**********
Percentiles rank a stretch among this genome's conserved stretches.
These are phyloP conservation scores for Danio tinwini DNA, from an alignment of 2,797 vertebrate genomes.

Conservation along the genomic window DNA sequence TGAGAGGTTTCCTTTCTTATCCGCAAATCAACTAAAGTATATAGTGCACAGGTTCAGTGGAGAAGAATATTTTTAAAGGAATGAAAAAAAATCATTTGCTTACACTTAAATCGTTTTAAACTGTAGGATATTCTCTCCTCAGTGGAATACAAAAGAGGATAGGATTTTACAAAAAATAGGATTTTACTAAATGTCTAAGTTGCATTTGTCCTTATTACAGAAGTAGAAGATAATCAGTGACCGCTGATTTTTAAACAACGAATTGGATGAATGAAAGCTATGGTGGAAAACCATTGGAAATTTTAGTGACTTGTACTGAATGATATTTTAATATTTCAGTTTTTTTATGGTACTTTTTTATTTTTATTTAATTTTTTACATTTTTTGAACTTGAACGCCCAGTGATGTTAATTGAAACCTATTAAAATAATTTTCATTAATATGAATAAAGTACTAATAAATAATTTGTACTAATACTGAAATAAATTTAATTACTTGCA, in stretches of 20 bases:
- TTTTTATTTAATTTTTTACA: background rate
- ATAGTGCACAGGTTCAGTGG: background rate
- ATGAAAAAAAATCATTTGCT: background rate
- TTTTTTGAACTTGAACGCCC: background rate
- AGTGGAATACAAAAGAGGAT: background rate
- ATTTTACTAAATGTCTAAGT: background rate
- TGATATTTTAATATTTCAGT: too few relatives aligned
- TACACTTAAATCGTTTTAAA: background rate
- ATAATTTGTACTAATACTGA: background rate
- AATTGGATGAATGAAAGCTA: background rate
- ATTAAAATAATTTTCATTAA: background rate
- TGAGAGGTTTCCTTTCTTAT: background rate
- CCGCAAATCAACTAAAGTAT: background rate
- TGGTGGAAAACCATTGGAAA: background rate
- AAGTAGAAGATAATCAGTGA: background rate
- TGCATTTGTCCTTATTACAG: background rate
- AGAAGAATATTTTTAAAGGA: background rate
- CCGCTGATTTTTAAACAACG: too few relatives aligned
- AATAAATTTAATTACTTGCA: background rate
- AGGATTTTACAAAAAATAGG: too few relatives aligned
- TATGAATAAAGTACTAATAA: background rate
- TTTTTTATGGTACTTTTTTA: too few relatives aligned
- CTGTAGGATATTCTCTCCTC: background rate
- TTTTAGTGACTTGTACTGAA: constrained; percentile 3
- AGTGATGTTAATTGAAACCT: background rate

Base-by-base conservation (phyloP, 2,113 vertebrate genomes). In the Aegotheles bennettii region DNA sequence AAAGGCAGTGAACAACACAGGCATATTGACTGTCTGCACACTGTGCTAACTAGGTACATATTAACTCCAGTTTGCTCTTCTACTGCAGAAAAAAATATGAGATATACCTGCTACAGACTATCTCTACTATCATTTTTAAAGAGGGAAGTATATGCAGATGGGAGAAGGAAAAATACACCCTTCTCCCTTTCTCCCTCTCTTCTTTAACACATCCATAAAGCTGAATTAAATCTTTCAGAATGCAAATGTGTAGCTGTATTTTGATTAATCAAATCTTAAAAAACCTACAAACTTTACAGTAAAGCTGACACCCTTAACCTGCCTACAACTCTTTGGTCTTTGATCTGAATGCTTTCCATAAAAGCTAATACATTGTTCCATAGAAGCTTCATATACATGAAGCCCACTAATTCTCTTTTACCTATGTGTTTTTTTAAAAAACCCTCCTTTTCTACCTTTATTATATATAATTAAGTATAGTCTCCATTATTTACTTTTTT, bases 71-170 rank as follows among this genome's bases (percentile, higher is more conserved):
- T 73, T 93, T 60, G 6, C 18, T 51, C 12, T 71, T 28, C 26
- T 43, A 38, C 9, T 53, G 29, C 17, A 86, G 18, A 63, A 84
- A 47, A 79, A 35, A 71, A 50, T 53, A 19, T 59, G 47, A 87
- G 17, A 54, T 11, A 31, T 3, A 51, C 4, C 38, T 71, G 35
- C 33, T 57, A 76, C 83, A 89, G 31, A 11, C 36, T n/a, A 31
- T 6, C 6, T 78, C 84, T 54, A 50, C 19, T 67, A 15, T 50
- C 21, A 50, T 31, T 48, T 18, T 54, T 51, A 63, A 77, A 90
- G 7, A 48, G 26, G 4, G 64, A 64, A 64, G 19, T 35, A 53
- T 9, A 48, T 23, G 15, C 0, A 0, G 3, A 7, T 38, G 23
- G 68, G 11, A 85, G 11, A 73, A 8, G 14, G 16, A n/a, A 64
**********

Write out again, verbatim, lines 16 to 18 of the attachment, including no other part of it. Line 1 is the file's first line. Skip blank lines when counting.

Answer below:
- CCGCAAATCAACTAAAGTAT: background rate
- TGGTGGAAAACCATTGGAAA: background rate
- AAGTAGAAGATAATCAGTGA: background rate